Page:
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  • Aja Guzman

The Surgeon's Cut

The Netflix show, The Surgeon's Cut, follows four different surgeons' lives; what they do, and why they are extremely well-known for being innovative in their specialty. Each specialty shows real life cases and follow ups on the patients that the doctors perform on.

In the first episode, Kypros Nicolaides, a British man, becomes a physician and Professor of Fetal Medicine at King's College Hospital in London, England. He is an expert in Fetal Medicine, and his discoveries have transformed the area, but also, the world. Kypros uses ultrasonography, small cameras, and fiber-optic-based lasers to treat fetuses in the womb. He does procedures while the mother is awake, watching it all on the screen. He makes all of his patients comfortable and believes you must have empathy to be in such a stressful, but beautiful, field. Kypros has stated that he will never, and never will be, used to telling patients bad news. He believes if you are used to telling patients bad news, then you are not doing your job as a physician or surgeon. In the second episode, Dr. Alfredo Quinones-Hinojosa, located in Jacksonville, Florida, is a neurosurgeon. He transitioned from being an undocumented immigrant at the age of 19 to working as a field worker, then as a welder, followed by attending community college, Berkeley, and ultimately Harvard Medical School. He has accomplished so much in his life, recognizing that he could achieve even more. During his younger years, he cherished the sight of trains disappearing into the horizon and harbored a deep desire to follow that dream. He fulfilled that dream. Now, employed at the Mayo Clinic of Neurosurgery, he diligently attends to all patients, regardless of circumstance. Dr. Quinones-Hinojosa is a man of his word, never lets a patient see him sweat. He removes any and all brain tumors, aiming for the patient's cure. He is pushed by fear and failure to be better in the work he does.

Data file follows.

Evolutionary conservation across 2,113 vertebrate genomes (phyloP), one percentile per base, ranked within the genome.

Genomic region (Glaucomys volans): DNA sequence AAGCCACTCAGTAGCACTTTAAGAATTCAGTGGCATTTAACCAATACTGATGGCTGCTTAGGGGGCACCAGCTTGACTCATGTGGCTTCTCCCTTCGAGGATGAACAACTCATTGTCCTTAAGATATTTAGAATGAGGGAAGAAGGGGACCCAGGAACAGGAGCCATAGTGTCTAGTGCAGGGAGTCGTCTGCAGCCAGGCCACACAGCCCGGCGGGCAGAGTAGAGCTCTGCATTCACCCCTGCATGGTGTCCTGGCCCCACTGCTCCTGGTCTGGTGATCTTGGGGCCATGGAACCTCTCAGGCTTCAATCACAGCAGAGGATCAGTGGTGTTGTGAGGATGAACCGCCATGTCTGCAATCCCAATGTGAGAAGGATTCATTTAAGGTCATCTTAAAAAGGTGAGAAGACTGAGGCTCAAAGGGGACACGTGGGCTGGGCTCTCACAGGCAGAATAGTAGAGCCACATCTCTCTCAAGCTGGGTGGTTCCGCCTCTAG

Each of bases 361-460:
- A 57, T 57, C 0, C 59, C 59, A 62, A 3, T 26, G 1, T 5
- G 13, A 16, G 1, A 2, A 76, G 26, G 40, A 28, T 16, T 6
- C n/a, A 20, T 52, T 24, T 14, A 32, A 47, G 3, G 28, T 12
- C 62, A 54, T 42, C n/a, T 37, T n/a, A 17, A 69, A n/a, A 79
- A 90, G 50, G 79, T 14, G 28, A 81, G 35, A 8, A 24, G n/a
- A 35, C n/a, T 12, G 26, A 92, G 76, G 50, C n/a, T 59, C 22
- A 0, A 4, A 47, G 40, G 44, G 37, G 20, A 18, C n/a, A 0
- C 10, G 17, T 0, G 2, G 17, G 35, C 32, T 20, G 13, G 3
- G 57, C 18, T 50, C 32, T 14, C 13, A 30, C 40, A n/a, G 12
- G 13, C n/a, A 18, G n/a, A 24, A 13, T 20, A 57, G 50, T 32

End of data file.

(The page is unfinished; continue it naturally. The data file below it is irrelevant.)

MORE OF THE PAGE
In the third episode, Dr. Nancy Ascher at UCSF, is the first woman to perform a liver transplant. She is a talented woman of many hats who becomes a completely different person behind the operating room doors. She is focused, driven, and very straight forward. Nancy knows she is good at what she does; she does not like seeing people in pain. It pushes her to be helpful to those who are in pain, and it causes her to think more outside of the box. She discovered that the liver can be divided into segments by following the corresponding blood vessels. Nancy states “I was taught to have fear and respect for the liver because it is so vascular.” She enjoys the attention to detail, the trickiness. It is all pure risk, but she reflects on her past of what hasn’t worked, and never repeats the same mistake twice.

In the fourth episode, Dr. Devi Shetty is a Cardiovascular Surgeon. He also developed and controls the Bangalore-based hospital company Narayana Health, which is a chain of about 21 medical centers in India. Dr. Shetty enjoys the work he does, and of course has performed such difficult and specialized surgeries. The numbers reveal him as one of the most successful surgeons in the world. Every patient on his table must know and understand that the risk of losing their life is extremely high. Every surgery is always complex. Dr. Shetty is one of the 50 heart surgeons in the world who perform 100-200 surgeries in their life. He has performed over 600 heart surgeries in his lifetime, therefore, his experience is one of the largest in the world. He has continued on to say that he never felt any fear because he was ultimately being directed by God and only needed to follow the road that had been set for him.

This show goes hand-in-hand with those who are wanting to be in the medical field and make a difference. These doctors inspire and drive me more to be in that field and to help those who are in pain. You must be understanding of your patients’ pain, let them know you are there for them, and make sure to follow up to see how they are. You are engaged in an act of service to assist those who are desperate to feel better. These very down-to-earth human beings, who have dedicated their lives to saving lives, prove to the world that they are selfless individuals. These surgeons go above and beyond in their profession and I cannot wait to make an impact in the medical field.

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